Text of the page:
“Afghanistan can be the Saudi Arabia of lithium,” noted The Washington Post on July 23. In a brilliantly investigated ground report, the article cited a US Department of Defence finding that the Hindu Kush Mountain range in the Nurestan province in Afghanistan could potentially possess a trillion dollars’ worth of critical and rare earth minerals, but in an ironical twist to the tale, America’s foes, China and the Taliban, are now well positioned to reap these riches. However, this development could be significant for India’s economic future and its youth.
The transition in global mobility from oil to electric is now a given. The current global order was established after World War II on the back of oil-based combustion-engine technology. It is now being recast with electric mobility technology driven by batteries using minerals such as lithium, cobalt, nickel and rare earths. Demand for such minerals is expected to increase 20 to 40 times over the next few decades. These minerals are the new oil and the Hindu Kush mountain range could be the new Middle East. And this could be India’s opportunity.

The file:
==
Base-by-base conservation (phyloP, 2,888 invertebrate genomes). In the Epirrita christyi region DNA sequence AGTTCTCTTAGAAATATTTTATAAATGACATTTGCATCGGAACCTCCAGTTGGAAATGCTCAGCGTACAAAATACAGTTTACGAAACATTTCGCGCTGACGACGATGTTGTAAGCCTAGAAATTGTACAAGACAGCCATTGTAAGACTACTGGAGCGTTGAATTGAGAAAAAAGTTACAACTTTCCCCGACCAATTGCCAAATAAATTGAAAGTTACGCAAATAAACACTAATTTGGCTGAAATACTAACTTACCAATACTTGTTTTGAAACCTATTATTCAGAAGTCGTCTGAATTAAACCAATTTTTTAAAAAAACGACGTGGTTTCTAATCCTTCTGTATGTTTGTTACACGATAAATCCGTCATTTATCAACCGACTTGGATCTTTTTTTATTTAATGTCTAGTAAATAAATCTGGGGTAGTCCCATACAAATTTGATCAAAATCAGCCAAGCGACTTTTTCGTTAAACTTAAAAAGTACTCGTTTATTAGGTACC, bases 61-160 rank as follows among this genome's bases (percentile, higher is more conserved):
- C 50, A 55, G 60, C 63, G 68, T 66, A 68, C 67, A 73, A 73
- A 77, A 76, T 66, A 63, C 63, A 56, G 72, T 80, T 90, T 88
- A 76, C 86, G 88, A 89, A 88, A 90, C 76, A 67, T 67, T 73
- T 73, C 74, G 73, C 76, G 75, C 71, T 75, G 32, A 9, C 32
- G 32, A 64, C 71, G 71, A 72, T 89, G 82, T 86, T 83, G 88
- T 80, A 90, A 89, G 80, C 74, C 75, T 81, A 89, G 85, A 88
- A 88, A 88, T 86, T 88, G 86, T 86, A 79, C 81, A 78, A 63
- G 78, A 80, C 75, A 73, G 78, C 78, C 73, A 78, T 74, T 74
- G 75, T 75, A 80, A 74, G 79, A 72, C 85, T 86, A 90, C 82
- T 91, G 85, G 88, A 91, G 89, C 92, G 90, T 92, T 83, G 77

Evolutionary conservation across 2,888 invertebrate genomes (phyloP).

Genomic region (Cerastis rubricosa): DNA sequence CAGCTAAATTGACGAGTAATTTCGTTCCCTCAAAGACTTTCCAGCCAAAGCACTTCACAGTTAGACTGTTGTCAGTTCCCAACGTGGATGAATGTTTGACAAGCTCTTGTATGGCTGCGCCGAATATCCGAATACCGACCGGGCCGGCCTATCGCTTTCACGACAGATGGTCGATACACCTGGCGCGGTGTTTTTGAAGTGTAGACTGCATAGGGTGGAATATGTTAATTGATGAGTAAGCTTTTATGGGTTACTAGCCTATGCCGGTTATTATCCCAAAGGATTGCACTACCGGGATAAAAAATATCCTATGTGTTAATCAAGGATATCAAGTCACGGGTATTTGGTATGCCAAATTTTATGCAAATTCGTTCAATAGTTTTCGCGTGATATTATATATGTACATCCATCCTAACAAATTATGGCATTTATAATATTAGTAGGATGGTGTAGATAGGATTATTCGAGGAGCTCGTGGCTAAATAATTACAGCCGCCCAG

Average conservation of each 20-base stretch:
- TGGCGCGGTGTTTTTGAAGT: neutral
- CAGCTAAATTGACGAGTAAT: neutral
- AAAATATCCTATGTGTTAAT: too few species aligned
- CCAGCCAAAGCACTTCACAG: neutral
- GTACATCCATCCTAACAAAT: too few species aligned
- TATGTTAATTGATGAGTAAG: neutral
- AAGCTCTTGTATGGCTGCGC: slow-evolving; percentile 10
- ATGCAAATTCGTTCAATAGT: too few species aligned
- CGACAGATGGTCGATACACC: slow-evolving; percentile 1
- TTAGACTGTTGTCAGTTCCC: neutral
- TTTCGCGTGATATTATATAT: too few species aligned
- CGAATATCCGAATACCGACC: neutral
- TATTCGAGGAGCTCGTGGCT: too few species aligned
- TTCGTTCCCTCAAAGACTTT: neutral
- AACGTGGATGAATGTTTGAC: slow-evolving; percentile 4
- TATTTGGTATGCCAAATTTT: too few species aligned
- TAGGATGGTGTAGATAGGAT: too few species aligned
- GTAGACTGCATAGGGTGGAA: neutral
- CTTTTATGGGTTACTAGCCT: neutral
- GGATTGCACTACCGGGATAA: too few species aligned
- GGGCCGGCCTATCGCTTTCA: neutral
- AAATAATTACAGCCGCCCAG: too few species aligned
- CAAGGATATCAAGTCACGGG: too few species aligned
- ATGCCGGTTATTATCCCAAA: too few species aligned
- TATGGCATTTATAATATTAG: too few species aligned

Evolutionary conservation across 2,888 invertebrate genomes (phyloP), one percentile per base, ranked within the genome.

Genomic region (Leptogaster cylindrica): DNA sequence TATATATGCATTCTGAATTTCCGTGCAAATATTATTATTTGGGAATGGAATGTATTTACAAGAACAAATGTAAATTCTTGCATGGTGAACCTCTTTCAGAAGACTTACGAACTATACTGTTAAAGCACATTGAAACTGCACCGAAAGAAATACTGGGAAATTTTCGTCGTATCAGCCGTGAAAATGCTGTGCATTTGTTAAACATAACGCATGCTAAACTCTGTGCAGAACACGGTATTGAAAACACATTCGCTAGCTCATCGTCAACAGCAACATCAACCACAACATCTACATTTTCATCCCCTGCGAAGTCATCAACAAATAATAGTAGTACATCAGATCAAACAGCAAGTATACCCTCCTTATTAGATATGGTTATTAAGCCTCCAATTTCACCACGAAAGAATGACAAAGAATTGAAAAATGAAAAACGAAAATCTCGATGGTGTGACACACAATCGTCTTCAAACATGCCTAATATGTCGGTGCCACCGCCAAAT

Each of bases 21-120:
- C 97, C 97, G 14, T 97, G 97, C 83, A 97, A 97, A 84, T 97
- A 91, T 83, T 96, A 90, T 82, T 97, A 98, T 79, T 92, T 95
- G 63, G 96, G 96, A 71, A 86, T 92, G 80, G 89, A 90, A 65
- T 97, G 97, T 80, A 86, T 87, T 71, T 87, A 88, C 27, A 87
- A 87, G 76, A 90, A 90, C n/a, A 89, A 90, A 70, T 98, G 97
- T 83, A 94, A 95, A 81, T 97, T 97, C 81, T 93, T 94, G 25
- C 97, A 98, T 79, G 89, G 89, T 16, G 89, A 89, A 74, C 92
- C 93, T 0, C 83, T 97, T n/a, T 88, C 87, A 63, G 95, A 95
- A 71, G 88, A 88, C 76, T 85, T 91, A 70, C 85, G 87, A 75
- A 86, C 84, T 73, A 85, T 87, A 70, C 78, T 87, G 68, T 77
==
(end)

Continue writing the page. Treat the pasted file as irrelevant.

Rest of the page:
Geological reports suggest that it is likely that such minerals could also be found in the northern Indian side of the Hindu Kush range since these were formed from tectonic shifts of the Gondwana supercontinent. This hypothesis has gained further credence with the early discovery of lithium in Jammu and Kashmir this year. India is one of the least explored and mined large countries in the world. Research suggests that less than 10 per cent of India’s landmass is explored and 2 per cent mined. To put it simply, we do not yet know the potential riches that may exist beneath our feet. With a long coastline and the emergence of deep-sea mining technologies, there could be further finds in our sea and ocean beds. Regardless of the eventual outcome of the discovery process, there is sufficient rationale for India to at least start large-scale exploration for critical minerals.